Orca Winnie's move to Windsor was actually a form of "payment", as Sea World had promised a small Orca to Windsor in exchange for their large male Winston, whom they had taken when looking for a breeding bull for their collection.
Winnie remained alone at Windsor for several years following Hoi Wai (the remaining whale from her pod) was sold in 1979. During that time, a few Dolphins, kept in an adjacent pool, were her only social contact. A few years later, a teenage male named Nemo moved in. unfortunately, instead of providing companionship for Winnie, Nemo terrorized her. Already a shy, ready-to-please whale, Winnie's soft temperament made her an easy target for Nemo's rage. This lasted over a year, until Nemo died of blood cancer.
During Winnie's 13 years at Windsor, she was routinely kept half-starved in order to insure her cooperation in performances. She was also usually in a state of depression, resting listlessly at the bottom of her shallow pool. These things, combined with the loss of her pool and pod mates, caused Winnie to end up a very confused and depressed whale.
Then, in 1991, Sea World, who had captured her and given her to Windsor, got her back. With the passing of new laws in Britain, keeping Marine Mammals captive became almost impossible. Windsor, with no way to expand her pool, choose to give her back to Sea World. Sea World of Florida thus imported her on a breeding loan.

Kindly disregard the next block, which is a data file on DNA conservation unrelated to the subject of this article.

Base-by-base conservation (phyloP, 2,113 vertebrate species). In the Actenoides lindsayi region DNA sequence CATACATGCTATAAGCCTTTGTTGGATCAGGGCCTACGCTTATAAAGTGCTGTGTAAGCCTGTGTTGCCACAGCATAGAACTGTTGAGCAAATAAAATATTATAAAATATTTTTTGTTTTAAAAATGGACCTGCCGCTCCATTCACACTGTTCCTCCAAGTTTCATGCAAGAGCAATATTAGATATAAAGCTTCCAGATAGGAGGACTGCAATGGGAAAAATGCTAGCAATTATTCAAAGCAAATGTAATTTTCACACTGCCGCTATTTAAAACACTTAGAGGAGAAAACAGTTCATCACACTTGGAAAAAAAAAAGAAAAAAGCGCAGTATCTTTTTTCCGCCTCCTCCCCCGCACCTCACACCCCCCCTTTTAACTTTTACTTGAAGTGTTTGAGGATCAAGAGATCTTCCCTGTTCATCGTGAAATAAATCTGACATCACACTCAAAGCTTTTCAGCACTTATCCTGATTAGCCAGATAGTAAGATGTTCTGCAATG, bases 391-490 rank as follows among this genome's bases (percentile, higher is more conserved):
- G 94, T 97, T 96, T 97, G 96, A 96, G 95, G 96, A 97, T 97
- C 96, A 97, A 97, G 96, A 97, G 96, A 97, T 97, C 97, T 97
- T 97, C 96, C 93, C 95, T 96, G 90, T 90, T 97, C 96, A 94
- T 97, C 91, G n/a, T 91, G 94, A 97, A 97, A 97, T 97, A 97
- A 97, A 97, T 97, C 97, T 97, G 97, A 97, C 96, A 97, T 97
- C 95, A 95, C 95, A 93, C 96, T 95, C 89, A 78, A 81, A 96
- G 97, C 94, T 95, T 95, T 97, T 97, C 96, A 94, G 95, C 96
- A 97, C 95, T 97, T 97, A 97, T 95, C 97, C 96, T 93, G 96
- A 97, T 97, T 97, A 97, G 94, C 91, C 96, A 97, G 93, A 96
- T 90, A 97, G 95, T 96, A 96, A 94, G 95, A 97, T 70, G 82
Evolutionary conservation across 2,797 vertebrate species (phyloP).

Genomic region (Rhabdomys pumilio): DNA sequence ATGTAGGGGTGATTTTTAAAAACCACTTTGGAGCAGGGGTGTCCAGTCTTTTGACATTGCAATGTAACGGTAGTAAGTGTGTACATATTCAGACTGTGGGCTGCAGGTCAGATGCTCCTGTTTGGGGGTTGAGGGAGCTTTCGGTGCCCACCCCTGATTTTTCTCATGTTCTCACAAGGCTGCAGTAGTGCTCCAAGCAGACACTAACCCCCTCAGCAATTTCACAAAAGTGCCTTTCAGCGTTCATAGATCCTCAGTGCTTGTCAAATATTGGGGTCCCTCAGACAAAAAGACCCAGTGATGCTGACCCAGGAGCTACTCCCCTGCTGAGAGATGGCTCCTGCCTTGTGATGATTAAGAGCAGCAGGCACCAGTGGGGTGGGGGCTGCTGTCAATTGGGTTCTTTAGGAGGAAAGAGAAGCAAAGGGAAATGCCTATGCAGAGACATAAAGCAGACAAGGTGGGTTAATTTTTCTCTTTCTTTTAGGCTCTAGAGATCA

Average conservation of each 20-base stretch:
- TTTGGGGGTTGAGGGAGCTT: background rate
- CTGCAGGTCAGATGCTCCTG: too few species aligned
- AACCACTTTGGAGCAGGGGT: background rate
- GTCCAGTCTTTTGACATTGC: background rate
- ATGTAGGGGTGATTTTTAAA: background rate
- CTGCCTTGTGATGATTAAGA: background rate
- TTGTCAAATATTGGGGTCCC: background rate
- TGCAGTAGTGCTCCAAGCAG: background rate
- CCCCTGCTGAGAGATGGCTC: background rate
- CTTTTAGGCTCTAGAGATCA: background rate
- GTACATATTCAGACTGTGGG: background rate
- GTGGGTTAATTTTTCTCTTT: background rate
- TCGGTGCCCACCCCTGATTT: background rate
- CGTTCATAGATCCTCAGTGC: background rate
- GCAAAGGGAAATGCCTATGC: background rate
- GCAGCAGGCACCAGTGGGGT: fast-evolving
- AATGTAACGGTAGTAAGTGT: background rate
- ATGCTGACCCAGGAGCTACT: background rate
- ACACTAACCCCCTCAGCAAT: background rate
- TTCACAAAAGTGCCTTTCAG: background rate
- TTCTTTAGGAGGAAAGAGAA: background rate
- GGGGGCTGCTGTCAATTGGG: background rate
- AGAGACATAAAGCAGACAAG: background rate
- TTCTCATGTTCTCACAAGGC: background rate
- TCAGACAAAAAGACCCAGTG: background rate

In 1992 Windsor went into receivership and
The dolphins were relocated to Dolfinarium Harderwijk in the Netherlands.
Missy and Silver at the Brighton Dolphinarium
and Rocky at the Morecombe dolphinarium.
The ethical arguments against keeping dolphins in human care persuaded most tourists not to patronize Marineland, and the city council to withdrew the dolphinarium’s operating license. The business had no choice — its dolphin display was no longer viable. Losing ticket sales, the management of Marineland eventually agreed to sell the dolphin for £120,000, money that was raised with the help of a number of animal charities, including the Born Free Foundation, and supported by the Mail on Sunday, which launched the "Into the Blue" campaign to free Britain's captive dolphins.